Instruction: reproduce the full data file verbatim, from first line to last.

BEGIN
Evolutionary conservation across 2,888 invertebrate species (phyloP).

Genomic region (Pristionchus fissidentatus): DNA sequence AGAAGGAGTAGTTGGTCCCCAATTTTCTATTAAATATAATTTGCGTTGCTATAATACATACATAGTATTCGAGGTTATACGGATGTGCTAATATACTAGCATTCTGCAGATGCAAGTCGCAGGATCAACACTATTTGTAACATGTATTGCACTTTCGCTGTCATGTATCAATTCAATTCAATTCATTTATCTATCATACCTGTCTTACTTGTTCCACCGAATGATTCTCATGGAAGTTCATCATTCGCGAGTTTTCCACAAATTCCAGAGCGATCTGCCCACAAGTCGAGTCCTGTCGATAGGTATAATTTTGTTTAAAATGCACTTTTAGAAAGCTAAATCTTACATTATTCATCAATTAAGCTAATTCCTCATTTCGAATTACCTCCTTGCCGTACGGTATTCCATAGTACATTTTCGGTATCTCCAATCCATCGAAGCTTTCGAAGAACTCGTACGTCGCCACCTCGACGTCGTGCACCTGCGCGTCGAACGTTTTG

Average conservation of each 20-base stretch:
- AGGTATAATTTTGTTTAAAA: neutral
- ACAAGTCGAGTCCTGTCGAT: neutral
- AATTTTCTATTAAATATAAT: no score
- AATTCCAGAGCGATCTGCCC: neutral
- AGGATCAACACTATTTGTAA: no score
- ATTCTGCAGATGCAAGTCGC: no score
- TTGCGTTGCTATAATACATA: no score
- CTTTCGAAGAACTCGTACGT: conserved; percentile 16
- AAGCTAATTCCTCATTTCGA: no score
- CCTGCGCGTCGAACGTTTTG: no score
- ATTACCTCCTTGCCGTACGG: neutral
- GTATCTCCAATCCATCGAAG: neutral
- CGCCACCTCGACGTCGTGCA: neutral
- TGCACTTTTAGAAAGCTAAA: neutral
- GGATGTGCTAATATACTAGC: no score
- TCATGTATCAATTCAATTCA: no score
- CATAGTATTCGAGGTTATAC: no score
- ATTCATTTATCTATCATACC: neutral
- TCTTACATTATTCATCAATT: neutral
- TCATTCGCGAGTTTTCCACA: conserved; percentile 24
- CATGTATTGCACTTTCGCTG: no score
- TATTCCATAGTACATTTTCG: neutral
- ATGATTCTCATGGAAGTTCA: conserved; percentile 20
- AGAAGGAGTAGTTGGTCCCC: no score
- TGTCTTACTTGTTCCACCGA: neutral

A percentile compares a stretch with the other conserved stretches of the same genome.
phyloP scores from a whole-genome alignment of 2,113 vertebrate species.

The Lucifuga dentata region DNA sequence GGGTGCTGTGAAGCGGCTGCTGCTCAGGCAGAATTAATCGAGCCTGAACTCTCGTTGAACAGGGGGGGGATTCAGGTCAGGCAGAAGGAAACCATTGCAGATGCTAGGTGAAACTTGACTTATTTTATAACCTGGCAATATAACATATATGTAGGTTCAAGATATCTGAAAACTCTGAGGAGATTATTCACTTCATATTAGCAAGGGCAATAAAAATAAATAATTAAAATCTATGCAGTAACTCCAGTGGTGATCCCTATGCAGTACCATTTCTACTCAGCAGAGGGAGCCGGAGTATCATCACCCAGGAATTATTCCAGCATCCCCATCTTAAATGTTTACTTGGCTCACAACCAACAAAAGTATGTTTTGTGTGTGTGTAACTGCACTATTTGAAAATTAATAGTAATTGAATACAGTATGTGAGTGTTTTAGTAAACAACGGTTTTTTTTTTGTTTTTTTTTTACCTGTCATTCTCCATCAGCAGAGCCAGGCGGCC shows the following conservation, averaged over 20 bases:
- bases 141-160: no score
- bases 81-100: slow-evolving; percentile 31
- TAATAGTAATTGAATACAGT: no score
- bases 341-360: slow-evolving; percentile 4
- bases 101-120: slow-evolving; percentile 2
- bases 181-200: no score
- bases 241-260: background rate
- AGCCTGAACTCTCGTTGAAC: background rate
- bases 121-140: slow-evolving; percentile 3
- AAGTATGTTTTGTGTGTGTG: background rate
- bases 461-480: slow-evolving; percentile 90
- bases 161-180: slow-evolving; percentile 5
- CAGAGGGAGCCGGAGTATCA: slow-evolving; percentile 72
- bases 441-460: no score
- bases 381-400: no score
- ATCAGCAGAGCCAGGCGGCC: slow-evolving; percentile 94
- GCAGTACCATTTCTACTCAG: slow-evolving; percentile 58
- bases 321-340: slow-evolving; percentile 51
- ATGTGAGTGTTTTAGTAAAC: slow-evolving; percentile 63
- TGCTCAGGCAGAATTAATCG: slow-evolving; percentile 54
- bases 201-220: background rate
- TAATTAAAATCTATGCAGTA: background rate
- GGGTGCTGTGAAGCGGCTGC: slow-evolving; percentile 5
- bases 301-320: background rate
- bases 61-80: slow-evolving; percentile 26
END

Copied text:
Evolutionary conservation across 2,888 invertebrate species (phyloP).

Genomic region (Pristionchus fissidentatus): DNA sequence AGAAGGAGTAGTTGGTCCCCAATTTTCTATTAAATATAATTTGCGTTGCTATAATACATACATAGTATTCGAGGTTATACGGATGTGCTAATATACTAGCATTCTGCAGATGCAAGTCGCAGGATCAACACTATTTGTAACATGTATTGCACTTTCGCTGTCATGTATCAATTCAATTCAATTCATTTATCTATCATACCTGTCTTACTTGTTCCACCGAATGATTCTCATGGAAGTTCATCATTCGCGAGTTTTCCACAAATTCCAGAGCGATCTGCCCACAAGTCGAGTCCTGTCGATAGGTATAATTTTGTTTAAAATGCACTTTTAGAAAGCTAAATCTTACATTATTCATCAATTAAGCTAATTCCTCATTTCGAATTACCTCCTTGCCGTACGGTATTCCATAGTACATTTTCGGTATCTCCAATCCATCGAAGCTTTCGAAGAACTCGTACGTCGCCACCTCGACGTCGTGCACCTGCGCGTCGAACGTTTTG

Average conservation of each 20-base stretch:
- AGGTATAATTTTGTTTAAAA: neutral
- ACAAGTCGAGTCCTGTCGAT: neutral
- AATTTTCTATTAAATATAAT: no score
- AATTCCAGAGCGATCTGCCC: neutral
- AGGATCAACACTATTTGTAA: no score
- ATTCTGCAGATGCAAGTCGC: no score
- TTGCGTTGCTATAATACATA: no score
- CTTTCGAAGAACTCGTACGT: conserved; percentile 16
- AAGCTAATTCCTCATTTCGA: no score
- CCTGCGCGTCGAACGTTTTG: no score
- ATTACCTCCTTGCCGTACGG: neutral
- GTATCTCCAATCCATCGAAG: neutral
- CGCCACCTCGACGTCGTGCA: neutral
- TGCACTTTTAGAAAGCTAAA: neutral
- GGATGTGCTAATATACTAGC: no score
- TCATGTATCAATTCAATTCA: no score
- CATAGTATTCGAGGTTATAC: no score
- ATTCATTTATCTATCATACC: neutral
- TCTTACATTATTCATCAATT: neutral
- TCATTCGCGAGTTTTCCACA: conserved; percentile 24
- CATGTATTGCACTTTCGCTG: no score
- TATTCCATAGTACATTTTCG: neutral
- ATGATTCTCATGGAAGTTCA: conserved; percentile 20
- AGAAGGAGTAGTTGGTCCCC: no score
- TGTCTTACTTGTTCCACCGA: neutral

A percentile compares a stretch with the other conserved stretches of the same genome.
phyloP scores from a whole-genome alignment of 2,113 vertebrate species.

The Lucifuga dentata region DNA sequence GGGTGCTGTGAAGCGGCTGCTGCTCAGGCAGAATTAATCGAGCCTGAACTCTCGTTGAACAGGGGGGGGATTCAGGTCAGGCAGAAGGAAACCATTGCAGATGCTAGGTGAAACTTGACTTATTTTATAACCTGGCAATATAACATATATGTAGGTTCAAGATATCTGAAAACTCTGAGGAGATTATTCACTTCATATTAGCAAGGGCAATAAAAATAAATAATTAAAATCTATGCAGTAACTCCAGTGGTGATCCCTATGCAGTACCATTTCTACTCAGCAGAGGGAGCCGGAGTATCATCACCCAGGAATTATTCCAGCATCCCCATCTTAAATGTTTACTTGGCTCACAACCAACAAAAGTATGTTTTGTGTGTGTGTAACTGCACTATTTGAAAATTAATAGTAATTGAATACAGTATGTGAGTGTTTTAGTAAACAACGGTTTTTTTTTTGTTTTTTTTTTACCTGTCATTCTCCATCAGCAGAGCCAGGCGGCC shows the following conservation, averaged over 20 bases:
- bases 141-160: no score
- bases 81-100: slow-evolving; percentile 31
- TAATAGTAATTGAATACAGT: no score
- bases 341-360: slow-evolving; percentile 4
- bases 101-120: slow-evolving; percentile 2
- bases 181-200: no score
- bases 241-260: background rate
- AGCCTGAACTCTCGTTGAAC: background rate
- bases 121-140: slow-evolving; percentile 3
- AAGTATGTTTTGTGTGTGTG: background rate
- bases 461-480: slow-evolving; percentile 90
- bases 161-180: slow-evolving; percentile 5
- CAGAGGGAGCCGGAGTATCA: slow-evolving; percentile 72
- bases 441-460: no score
- bases 381-400: no score
- ATCAGCAGAGCCAGGCGGCC: slow-evolving; percentile 94
- GCAGTACCATTTCTACTCAG: slow-evolving; percentile 58
- bases 321-340: slow-evolving; percentile 51
- ATGTGAGTGTTTTAGTAAAC: slow-evolving; percentile 63
- TGCTCAGGCAGAATTAATCG: slow-evolving; percentile 54
- bases 201-220: background rate
- TAATTAAAATCTATGCAGTA: background rate
- GGGTGCTGTGAAGCGGCTGC: slow-evolving; percentile 5
- bases 301-320: background rate
- bases 61-80: slow-evolving; percentile 26